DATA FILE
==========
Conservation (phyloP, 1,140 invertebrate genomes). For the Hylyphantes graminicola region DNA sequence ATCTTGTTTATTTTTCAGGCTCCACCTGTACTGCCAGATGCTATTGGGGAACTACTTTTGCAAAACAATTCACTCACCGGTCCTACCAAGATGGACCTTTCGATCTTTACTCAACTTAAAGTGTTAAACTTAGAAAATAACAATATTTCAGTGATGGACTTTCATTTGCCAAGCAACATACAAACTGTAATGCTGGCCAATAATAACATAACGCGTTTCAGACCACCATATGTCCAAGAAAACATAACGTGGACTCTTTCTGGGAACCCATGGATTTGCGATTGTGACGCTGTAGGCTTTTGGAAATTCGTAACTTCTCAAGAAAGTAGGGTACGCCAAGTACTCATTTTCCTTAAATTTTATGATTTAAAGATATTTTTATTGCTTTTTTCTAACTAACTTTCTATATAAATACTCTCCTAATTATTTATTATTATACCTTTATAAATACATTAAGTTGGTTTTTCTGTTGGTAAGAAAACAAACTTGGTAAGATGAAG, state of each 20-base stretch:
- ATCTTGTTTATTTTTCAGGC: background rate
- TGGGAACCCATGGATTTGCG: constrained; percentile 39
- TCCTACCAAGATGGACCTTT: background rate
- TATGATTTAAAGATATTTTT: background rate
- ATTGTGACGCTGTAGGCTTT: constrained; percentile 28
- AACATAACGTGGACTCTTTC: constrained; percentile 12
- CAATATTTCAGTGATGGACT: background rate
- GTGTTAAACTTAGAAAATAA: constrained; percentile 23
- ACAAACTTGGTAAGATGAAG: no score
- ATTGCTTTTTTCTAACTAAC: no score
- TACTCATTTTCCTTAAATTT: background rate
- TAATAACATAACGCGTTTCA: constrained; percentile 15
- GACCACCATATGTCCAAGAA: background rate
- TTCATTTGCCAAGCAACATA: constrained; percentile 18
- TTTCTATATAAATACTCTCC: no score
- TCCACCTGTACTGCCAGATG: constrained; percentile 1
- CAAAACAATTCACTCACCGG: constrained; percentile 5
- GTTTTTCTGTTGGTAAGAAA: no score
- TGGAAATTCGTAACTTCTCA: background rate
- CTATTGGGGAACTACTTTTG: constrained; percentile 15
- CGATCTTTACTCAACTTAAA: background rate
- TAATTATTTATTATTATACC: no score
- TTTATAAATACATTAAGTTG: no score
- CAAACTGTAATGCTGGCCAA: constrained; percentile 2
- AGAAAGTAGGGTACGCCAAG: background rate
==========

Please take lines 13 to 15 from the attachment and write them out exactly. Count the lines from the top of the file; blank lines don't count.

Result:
- TAATAACATAACGCGTTTCA: constrained; percentile 15
- GACCACCATATGTCCAAGAA: background rate
- TTCATTTGCCAAGCAACATA: constrained; percentile 18